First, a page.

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Saturday, June 26, 2010
Updated: June 27, 9:54 AM ET
Dale Jr. ready to stop driving No. 3

By Marty Smith
ESPN.com

On Friday evening, Dale Earnhardt Jr. will slide through the window and into the seat of the No. 3 Wrangler Chevrolet for 300 miles of Nationwide Series racing at Daytona International Speedway.

Until that moment, he cannot know how that car number on his door, and that blue and yellow paint before him on the hood, and memories of his father's win-at-all-costs attitude while driving them may affect him. Especially at that track.

But he is fairly certain about one thing: July 2, 2010 will be the last time he drives a race car with the No. 3 on the door.

"I just want to go to the racetrack and run it once before I retire, and this will probably be it," he said. "After this, I'll probably never drive a car with a 3 on it again. I can pretty much say I'm 99 percent sure that will never happen again."

This is a stark revelation, especially for long-suffering Earnhardt fans who dreamed Junior would close out his career in a black No. 3.

Junior, too, once thought that was his destiny. No more.

"It's not [my number] to take and use whenever I feel like using it," he said through a sheepish grin. "You just don't grab the car keys off the counter and go run out the door and haul down the road with your dad's car. I didn't do it when he was alive, and I won't do it now.

"I'm borrowing it once, and then maybe sometime down the road some kid will come up, and he'll have a connection to the 3 -- whether it's through my father or whether it's what his number's been since he was playing teeball. Whatever, you know, that will be his. It will be someone else's."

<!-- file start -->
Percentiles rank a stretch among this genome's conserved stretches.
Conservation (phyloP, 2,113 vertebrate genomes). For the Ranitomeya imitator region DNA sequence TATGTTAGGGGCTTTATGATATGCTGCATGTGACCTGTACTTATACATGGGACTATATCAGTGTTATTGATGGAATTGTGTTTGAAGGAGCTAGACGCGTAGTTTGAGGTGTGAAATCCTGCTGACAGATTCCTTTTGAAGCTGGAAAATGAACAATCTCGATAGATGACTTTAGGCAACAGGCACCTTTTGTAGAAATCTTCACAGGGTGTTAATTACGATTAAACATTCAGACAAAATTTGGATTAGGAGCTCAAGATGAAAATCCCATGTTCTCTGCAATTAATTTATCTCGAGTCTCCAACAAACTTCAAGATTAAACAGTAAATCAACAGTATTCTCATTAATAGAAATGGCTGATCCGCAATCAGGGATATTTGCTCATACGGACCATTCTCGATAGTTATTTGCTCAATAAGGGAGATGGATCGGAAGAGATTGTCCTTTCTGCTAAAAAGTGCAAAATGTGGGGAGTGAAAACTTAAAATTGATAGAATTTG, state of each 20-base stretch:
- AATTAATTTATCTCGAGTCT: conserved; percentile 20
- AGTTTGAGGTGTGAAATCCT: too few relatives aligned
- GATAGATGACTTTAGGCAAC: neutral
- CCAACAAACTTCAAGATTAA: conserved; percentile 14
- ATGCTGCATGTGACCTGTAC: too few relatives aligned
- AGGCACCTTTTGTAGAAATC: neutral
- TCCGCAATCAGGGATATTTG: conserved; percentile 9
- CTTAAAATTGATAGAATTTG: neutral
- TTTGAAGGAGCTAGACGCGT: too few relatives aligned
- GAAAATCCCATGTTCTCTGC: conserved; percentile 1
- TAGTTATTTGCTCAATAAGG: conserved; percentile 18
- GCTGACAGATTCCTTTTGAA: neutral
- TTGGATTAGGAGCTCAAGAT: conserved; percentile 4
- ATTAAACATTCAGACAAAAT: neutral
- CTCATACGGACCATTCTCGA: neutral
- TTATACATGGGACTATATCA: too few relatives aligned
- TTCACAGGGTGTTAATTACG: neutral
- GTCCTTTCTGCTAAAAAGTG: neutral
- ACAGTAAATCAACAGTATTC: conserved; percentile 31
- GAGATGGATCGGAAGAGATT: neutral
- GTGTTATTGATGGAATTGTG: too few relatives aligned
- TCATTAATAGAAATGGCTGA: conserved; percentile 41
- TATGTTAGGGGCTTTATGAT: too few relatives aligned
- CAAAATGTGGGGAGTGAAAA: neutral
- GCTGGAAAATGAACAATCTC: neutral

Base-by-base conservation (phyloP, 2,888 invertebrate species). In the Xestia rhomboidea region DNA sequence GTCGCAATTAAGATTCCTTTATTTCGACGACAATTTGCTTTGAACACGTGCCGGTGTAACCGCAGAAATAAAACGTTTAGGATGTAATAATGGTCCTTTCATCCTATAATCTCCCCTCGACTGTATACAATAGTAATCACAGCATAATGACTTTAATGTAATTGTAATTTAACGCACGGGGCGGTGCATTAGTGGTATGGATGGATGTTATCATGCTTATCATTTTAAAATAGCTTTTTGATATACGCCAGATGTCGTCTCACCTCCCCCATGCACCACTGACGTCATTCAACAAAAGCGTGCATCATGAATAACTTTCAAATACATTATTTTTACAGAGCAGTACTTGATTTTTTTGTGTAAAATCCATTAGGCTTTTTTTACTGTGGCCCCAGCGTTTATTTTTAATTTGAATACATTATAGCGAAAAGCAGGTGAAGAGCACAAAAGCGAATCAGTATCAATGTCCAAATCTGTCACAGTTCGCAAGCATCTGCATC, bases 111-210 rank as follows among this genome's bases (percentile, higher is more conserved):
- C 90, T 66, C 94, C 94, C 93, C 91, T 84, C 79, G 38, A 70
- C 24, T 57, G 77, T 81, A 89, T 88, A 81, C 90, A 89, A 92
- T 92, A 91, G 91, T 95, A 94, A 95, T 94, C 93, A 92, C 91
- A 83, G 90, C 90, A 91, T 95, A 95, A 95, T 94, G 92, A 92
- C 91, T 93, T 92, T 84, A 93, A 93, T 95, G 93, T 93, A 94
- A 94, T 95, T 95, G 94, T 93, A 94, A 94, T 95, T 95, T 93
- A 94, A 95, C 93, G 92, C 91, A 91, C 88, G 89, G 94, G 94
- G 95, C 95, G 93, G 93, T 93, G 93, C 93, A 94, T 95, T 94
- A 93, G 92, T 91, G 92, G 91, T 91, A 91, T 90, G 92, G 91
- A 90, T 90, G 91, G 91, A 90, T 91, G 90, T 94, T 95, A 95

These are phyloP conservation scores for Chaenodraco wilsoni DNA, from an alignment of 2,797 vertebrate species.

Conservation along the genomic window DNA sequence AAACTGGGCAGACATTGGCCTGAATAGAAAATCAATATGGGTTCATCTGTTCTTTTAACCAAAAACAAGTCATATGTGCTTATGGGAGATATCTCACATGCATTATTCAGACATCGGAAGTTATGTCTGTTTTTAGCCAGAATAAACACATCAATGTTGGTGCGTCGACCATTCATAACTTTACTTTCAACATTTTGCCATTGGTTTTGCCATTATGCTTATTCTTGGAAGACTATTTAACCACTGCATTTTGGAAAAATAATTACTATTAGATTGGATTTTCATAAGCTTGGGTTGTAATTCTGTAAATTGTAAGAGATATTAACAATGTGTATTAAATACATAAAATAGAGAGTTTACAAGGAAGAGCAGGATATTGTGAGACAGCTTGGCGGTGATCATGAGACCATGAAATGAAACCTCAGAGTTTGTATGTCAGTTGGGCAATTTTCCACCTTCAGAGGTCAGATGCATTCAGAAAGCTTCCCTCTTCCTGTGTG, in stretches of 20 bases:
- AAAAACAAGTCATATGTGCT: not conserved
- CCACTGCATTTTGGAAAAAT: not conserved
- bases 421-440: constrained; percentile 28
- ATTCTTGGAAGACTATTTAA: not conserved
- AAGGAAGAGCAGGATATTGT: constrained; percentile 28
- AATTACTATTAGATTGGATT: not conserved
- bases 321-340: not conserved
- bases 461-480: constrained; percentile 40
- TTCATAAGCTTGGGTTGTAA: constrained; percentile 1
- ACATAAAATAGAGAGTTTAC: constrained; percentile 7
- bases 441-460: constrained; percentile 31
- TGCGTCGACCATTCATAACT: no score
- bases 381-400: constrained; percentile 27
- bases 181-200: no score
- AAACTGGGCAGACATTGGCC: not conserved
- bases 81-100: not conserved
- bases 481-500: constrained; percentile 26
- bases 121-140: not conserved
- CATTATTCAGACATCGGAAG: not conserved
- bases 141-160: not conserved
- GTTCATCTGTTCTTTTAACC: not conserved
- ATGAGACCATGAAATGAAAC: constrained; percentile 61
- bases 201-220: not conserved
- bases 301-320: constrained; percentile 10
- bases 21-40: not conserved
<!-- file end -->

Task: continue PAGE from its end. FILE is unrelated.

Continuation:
The current Wrangler program is a dual initiative -- partly to honor Big E, partly out of necessity. Junior's sister, Kelley Earnhardt, Sprint Cup team owner and owner of the No. 3 trademark Richard Childress, and Teresa Earnhardt all played a role in putting the deal together, and wanted to tie it into Dale Earnhardt's Hall of Fame induction.

The team Earnhardt Jr., owns, JR Motorsports, had sponsorship gaps throughout the season, including Daytona. And the idea was to take a business plan used several years ago and implement it again. Earnhardt Jr. has a personal services agreement with Wrangler, and they would take a portion of that money and shift it over to the race team, as they did several years back when Martin Truex, Jr. was gunning for the Nationwide Series championship in Junior's No. 8 car.

Junior drove a No. 3 Chevrolet for Childress back in 2002, and won. He appreciates Childress letting him compete in the number, and admits this project was an important, positive reconnection in the oft-cold relationship with Teresa Earnhardt, his stepmother. But the 3 on the track, with Junior behind the wheel, has a wide-ranging, deep emotional impact on millions of people.

"There's a lot of different emotions it brings up in that car, when people say, 'Hey, the 3 is coming back,' and 'I'm driving the 3 and all those things, and there's a lot of emotion to that, and a lot of pros and cons, and people not happy and happy, so it's just something I want to do and that will be that," he said.

Marty Smith is a contributor to ESPN's NASCAR coverage. He can be reached at ESPNsider@aol.com.